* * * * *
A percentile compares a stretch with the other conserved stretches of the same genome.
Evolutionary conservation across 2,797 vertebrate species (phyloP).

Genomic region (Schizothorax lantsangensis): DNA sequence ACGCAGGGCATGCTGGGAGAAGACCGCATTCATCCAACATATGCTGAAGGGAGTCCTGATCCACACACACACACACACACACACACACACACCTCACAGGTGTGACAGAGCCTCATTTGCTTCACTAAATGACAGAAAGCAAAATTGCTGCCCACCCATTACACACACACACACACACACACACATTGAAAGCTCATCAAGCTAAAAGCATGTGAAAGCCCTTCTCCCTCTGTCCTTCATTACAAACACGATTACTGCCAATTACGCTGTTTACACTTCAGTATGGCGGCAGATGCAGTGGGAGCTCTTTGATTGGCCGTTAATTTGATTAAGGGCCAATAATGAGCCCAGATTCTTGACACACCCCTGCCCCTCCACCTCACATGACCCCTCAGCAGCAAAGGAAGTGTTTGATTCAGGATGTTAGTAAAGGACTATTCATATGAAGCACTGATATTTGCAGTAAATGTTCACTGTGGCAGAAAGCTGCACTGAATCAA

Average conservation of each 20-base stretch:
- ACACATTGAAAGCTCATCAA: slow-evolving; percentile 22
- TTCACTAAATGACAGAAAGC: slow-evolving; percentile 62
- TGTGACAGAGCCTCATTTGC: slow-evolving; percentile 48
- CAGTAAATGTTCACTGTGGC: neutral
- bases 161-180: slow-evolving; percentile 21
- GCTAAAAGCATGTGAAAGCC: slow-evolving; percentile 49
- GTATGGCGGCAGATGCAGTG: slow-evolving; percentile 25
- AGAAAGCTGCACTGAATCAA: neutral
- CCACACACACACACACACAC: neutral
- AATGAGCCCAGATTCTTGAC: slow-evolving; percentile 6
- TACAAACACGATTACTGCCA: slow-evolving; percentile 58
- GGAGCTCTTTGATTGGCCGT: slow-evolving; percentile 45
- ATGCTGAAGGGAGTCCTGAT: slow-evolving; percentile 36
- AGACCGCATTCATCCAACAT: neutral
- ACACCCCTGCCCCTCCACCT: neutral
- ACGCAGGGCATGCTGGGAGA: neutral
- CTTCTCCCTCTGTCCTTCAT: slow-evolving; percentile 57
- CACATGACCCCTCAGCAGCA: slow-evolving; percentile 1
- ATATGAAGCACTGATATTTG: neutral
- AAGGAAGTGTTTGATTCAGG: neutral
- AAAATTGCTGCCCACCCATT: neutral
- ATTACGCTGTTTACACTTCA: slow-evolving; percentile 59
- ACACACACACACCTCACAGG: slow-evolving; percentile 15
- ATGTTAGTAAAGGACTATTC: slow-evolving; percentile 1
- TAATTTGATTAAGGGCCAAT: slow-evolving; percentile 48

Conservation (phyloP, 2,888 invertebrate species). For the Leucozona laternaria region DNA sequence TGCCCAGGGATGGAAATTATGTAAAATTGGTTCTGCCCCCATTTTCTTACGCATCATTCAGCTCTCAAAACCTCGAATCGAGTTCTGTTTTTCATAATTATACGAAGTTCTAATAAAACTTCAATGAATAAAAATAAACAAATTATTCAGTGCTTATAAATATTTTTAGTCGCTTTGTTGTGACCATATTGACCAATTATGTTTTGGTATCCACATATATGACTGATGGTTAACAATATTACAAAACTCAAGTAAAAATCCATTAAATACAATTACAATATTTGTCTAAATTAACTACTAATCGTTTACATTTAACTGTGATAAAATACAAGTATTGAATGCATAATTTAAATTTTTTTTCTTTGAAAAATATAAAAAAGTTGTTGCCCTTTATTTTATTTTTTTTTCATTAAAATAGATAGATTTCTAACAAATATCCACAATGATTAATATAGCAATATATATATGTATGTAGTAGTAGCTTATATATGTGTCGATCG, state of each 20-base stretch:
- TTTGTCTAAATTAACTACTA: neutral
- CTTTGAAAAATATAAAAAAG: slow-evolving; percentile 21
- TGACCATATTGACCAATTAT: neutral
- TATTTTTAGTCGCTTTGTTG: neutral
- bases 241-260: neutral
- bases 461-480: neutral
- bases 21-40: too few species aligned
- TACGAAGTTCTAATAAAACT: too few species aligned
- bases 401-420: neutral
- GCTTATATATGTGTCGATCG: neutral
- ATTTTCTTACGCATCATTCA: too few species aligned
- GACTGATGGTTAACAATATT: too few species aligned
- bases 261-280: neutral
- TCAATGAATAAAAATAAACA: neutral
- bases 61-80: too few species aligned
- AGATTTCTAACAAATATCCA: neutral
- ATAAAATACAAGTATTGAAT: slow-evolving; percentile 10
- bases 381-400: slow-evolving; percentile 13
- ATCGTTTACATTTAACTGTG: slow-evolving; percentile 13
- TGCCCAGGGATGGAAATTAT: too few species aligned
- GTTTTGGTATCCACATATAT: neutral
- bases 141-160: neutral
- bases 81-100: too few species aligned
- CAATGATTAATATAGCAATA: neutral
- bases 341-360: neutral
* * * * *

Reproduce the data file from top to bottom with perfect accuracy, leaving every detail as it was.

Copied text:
A percentile compares a stretch with the other conserved stretches of the same genome.
Evolutionary conservation across 2,797 vertebrate species (phyloP).

Genomic region (Schizothorax lantsangensis): DNA sequence ACGCAGGGCATGCTGGGAGAAGACCGCATTCATCCAACATATGCTGAAGGGAGTCCTGATCCACACACACACACACACACACACACACACACCTCACAGGTGTGACAGAGCCTCATTTGCTTCACTAAATGACAGAAAGCAAAATTGCTGCCCACCCATTACACACACACACACACACACACACATTGAAAGCTCATCAAGCTAAAAGCATGTGAAAGCCCTTCTCCCTCTGTCCTTCATTACAAACACGATTACTGCCAATTACGCTGTTTACACTTCAGTATGGCGGCAGATGCAGTGGGAGCTCTTTGATTGGCCGTTAATTTGATTAAGGGCCAATAATGAGCCCAGATTCTTGACACACCCCTGCCCCTCCACCTCACATGACCCCTCAGCAGCAAAGGAAGTGTTTGATTCAGGATGTTAGTAAAGGACTATTCATATGAAGCACTGATATTTGCAGTAAATGTTCACTGTGGCAGAAAGCTGCACTGAATCAA

Average conservation of each 20-base stretch:
- ACACATTGAAAGCTCATCAA: slow-evolving; percentile 22
- TTCACTAAATGACAGAAAGC: slow-evolving; percentile 62
- TGTGACAGAGCCTCATTTGC: slow-evolving; percentile 48
- CAGTAAATGTTCACTGTGGC: neutral
- bases 161-180: slow-evolving; percentile 21
- GCTAAAAGCATGTGAAAGCC: slow-evolving; percentile 49
- GTATGGCGGCAGATGCAGTG: slow-evolving; percentile 25
- AGAAAGCTGCACTGAATCAA: neutral
- CCACACACACACACACACAC: neutral
- AATGAGCCCAGATTCTTGAC: slow-evolving; percentile 6
- TACAAACACGATTACTGCCA: slow-evolving; percentile 58
- GGAGCTCTTTGATTGGCCGT: slow-evolving; percentile 45
- ATGCTGAAGGGAGTCCTGAT: slow-evolving; percentile 36
- AGACCGCATTCATCCAACAT: neutral
- ACACCCCTGCCCCTCCACCT: neutral
- ACGCAGGGCATGCTGGGAGA: neutral
- CTTCTCCCTCTGTCCTTCAT: slow-evolving; percentile 57
- CACATGACCCCTCAGCAGCA: slow-evolving; percentile 1
- ATATGAAGCACTGATATTTG: neutral
- AAGGAAGTGTTTGATTCAGG: neutral
- AAAATTGCTGCCCACCCATT: neutral
- ATTACGCTGTTTACACTTCA: slow-evolving; percentile 59
- ACACACACACACCTCACAGG: slow-evolving; percentile 15
- ATGTTAGTAAAGGACTATTC: slow-evolving; percentile 1
- TAATTTGATTAAGGGCCAAT: slow-evolving; percentile 48

Conservation (phyloP, 2,888 invertebrate species). For the Leucozona laternaria region DNA sequence TGCCCAGGGATGGAAATTATGTAAAATTGGTTCTGCCCCCATTTTCTTACGCATCATTCAGCTCTCAAAACCTCGAATCGAGTTCTGTTTTTCATAATTATACGAAGTTCTAATAAAACTTCAATGAATAAAAATAAACAAATTATTCAGTGCTTATAAATATTTTTAGTCGCTTTGTTGTGACCATATTGACCAATTATGTTTTGGTATCCACATATATGACTGATGGTTAACAATATTACAAAACTCAAGTAAAAATCCATTAAATACAATTACAATATTTGTCTAAATTAACTACTAATCGTTTACATTTAACTGTGATAAAATACAAGTATTGAATGCATAATTTAAATTTTTTTTCTTTGAAAAATATAAAAAAGTTGTTGCCCTTTATTTTATTTTTTTTTCATTAAAATAGATAGATTTCTAACAAATATCCACAATGATTAATATAGCAATATATATATGTATGTAGTAGTAGCTTATATATGTGTCGATCG, state of each 20-base stretch:
- TTTGTCTAAATTAACTACTA: neutral
- CTTTGAAAAATATAAAAAAG: slow-evolving; percentile 21
- TGACCATATTGACCAATTAT: neutral
- TATTTTTAGTCGCTTTGTTG: neutral
- bases 241-260: neutral
- bases 461-480: neutral
- bases 21-40: too few species aligned
- TACGAAGTTCTAATAAAACT: too few species aligned
- bases 401-420: neutral
- GCTTATATATGTGTCGATCG: neutral
- ATTTTCTTACGCATCATTCA: too few species aligned
- GACTGATGGTTAACAATATT: too few species aligned
- bases 261-280: neutral
- TCAATGAATAAAAATAAACA: neutral
- bases 61-80: too few species aligned
- AGATTTCTAACAAATATCCA: neutral
- ATAAAATACAAGTATTGAAT: slow-evolving; percentile 10
- bases 381-400: slow-evolving; percentile 13
- ATCGTTTACATTTAACTGTG: slow-evolving; percentile 13
- TGCCCAGGGATGGAAATTAT: too few species aligned
- GTTTTGGTATCCACATATAT: neutral
- bases 141-160: neutral
- bases 81-100: too few species aligned
- CAATGATTAATATAGCAATA: neutral
- bases 341-360: neutral